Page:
Here’s the good news: You don’t have to be in New Orleans to celebrate Mardi Gras. As a holiday dedicated to indulgence of all kinds, Mardi Gras is much more a state of mind than a date on the calendar or a location on the map. Arriving as it does right in the bleakest days of winter, Mardi Gras gives everyone permission to let loose and enjoy life just a little bit more. As the famous Crescent City saying goes, “Laissez les bons temps rouler” (Let the good times roll).
Mardi Gras celebrations in New Orleans traditionally get underway on January 6 (Feast of the Epiphany), and they conclude on the day before Ash Wednesday, which falls on March 1st this year (46 days before Easter). Even though the holiday is celebrated all over the world, New Orleans’ culinary traditions inform drinking and dining options. A lifelong New Orleans resident, Poppy Tooker is the host and executive producer of the weekly NPR-affiliated radio show Louisiana Eats! She offers several do’s (and one big don’t) for authentic Mardi Gras menus.
King cake rules
“We serve our first King Cakes on January 6, and we eat it all through the season,” Tooker says. “It’s a brioche dough formed into a crescent shape. When I was a child, they were plain dough, maybe with a sprinkling of cinnamon, but these days, they’re over the top, and they’re often frosted with white icing and sprinkles in traditional Mardi Gras colors of purple, green and gold.”
Tooker says standout cakes are offered by Cochon Butcher, whose most popular version is the Elvis King Cake, filled with marshmallows, peanut butter, bananas and bacon. Another lavish King Cake is served at Domenica, where chef John Besh serves a version filled with salted caramel, bananas, pecans, mascarpone cheese and caramel latte, covered with a praline glaze and edible gold leaf. Traditionally, a small token is baked into the dough, usually a bean or plastic baby. The person who finds the prize is responsible for buying the next King Cake.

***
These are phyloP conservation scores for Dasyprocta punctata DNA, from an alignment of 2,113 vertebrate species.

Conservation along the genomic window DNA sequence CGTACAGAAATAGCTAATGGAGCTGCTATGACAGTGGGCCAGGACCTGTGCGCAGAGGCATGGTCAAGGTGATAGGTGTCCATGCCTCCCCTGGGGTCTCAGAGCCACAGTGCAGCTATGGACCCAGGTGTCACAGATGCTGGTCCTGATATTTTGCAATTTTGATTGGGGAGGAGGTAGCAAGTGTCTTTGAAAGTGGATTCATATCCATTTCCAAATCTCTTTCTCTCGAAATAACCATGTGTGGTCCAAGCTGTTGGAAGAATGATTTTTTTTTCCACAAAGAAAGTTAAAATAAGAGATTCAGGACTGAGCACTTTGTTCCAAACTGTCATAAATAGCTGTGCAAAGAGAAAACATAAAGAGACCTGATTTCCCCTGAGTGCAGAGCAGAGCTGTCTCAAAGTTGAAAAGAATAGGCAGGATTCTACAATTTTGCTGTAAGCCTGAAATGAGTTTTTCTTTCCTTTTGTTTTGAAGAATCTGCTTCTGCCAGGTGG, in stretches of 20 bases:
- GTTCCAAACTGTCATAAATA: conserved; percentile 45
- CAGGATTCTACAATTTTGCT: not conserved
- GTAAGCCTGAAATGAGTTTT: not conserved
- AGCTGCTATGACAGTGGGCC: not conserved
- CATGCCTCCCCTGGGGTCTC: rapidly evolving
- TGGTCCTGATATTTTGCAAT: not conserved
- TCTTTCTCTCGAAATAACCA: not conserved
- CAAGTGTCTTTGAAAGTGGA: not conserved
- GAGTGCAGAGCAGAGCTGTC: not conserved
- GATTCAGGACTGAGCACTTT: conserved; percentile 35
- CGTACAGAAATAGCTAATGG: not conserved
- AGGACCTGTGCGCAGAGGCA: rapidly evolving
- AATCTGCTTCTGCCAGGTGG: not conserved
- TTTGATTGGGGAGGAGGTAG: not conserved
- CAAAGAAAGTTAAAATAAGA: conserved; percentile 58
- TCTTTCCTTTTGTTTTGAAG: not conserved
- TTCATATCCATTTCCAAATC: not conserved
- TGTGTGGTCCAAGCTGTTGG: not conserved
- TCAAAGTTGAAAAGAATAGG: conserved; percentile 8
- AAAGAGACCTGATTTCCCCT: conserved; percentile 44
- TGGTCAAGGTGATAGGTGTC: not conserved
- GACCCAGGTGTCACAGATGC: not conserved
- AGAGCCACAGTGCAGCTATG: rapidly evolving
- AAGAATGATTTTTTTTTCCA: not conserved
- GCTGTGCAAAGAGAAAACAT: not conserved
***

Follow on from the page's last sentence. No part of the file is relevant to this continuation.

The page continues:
“Mardi Gras dishes are always perfect for feeding large groups, so they’ll adapt well in a restaurant setting,” Tooker says. Think about jambalaya and gumbo, which adapt well to large portions. For dessert specials, you might consider King Cake or bread pudding, or try a fancy flambéed dish like Bananas Foster.” Whatever you do, however, pay attention to what is traditionally included—and excluded—in these classic dishes. “Once, I was in a restaurant in Wisconsin, and they put carrots in their gumbo,” Tooker recalls. “Shocking! It simply isn’t done!” Why? Tooker explains that carrots don’t grow well in the below-sea-level New Orleans climate, but peppers thrive. “The Holy Trinity of the Creole Cook is celery, bell pepper and onion,” she says.
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